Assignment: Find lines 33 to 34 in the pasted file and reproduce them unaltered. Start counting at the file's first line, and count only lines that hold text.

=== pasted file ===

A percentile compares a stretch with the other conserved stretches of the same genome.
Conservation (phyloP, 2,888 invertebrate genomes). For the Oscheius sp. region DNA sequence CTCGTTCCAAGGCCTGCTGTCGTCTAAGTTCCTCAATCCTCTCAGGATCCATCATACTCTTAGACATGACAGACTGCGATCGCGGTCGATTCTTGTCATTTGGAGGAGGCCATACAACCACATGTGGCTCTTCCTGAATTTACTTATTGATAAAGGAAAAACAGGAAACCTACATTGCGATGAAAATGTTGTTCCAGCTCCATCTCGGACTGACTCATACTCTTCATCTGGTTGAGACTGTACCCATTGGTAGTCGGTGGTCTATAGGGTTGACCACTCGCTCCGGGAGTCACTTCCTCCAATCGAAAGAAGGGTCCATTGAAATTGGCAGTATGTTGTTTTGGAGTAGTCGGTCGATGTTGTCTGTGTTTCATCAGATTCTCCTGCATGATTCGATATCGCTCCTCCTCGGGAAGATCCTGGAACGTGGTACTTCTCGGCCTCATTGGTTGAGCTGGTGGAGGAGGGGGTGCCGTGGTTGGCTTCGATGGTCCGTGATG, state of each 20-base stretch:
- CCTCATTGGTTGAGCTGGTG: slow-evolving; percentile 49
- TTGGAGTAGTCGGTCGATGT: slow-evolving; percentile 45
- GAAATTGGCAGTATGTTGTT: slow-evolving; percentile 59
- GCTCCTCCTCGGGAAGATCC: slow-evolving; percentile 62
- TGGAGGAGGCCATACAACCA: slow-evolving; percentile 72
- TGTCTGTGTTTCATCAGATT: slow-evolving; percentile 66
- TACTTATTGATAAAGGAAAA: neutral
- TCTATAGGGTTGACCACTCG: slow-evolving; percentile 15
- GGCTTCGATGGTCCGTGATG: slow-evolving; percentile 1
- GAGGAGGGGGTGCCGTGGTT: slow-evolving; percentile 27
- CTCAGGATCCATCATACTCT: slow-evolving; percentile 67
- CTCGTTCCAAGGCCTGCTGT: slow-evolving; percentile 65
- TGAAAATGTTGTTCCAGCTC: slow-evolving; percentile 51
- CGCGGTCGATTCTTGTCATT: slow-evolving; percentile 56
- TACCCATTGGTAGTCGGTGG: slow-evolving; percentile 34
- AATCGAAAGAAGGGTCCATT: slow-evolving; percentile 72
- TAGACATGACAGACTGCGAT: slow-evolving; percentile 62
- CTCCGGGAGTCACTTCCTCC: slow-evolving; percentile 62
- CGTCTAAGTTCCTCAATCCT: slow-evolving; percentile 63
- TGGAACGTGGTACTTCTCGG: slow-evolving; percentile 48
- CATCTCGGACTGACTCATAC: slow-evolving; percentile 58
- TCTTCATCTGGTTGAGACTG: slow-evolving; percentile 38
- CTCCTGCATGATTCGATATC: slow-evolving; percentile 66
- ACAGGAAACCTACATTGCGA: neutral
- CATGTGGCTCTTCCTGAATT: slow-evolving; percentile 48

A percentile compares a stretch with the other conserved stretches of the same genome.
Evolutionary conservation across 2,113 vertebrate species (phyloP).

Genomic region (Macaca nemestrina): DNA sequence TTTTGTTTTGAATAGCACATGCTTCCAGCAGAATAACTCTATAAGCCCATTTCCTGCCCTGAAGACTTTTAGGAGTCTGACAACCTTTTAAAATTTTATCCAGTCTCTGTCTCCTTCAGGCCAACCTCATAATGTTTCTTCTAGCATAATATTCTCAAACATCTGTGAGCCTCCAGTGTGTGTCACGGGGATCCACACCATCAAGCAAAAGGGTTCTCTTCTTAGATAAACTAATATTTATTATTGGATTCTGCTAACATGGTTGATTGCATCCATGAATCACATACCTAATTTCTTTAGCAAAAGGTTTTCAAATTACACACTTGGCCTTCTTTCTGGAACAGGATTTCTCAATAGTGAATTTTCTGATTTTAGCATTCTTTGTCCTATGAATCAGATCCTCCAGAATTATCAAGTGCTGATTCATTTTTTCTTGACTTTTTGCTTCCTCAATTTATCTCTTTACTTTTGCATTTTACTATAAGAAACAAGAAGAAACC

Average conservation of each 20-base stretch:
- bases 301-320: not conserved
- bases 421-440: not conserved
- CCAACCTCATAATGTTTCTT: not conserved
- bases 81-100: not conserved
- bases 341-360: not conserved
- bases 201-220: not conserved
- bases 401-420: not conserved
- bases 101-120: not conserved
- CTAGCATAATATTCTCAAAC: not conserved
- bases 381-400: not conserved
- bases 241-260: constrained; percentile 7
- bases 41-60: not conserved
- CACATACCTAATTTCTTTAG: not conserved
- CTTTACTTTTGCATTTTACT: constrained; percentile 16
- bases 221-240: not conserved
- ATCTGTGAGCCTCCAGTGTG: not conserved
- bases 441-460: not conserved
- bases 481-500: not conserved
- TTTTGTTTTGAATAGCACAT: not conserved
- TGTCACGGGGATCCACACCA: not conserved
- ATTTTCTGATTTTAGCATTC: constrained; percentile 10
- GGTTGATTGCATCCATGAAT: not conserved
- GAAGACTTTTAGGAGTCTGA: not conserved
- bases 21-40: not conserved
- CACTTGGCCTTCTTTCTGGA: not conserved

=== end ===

- bases 421-440: not conserved
- CCAACCTCATAATGTTTCTT: not conserved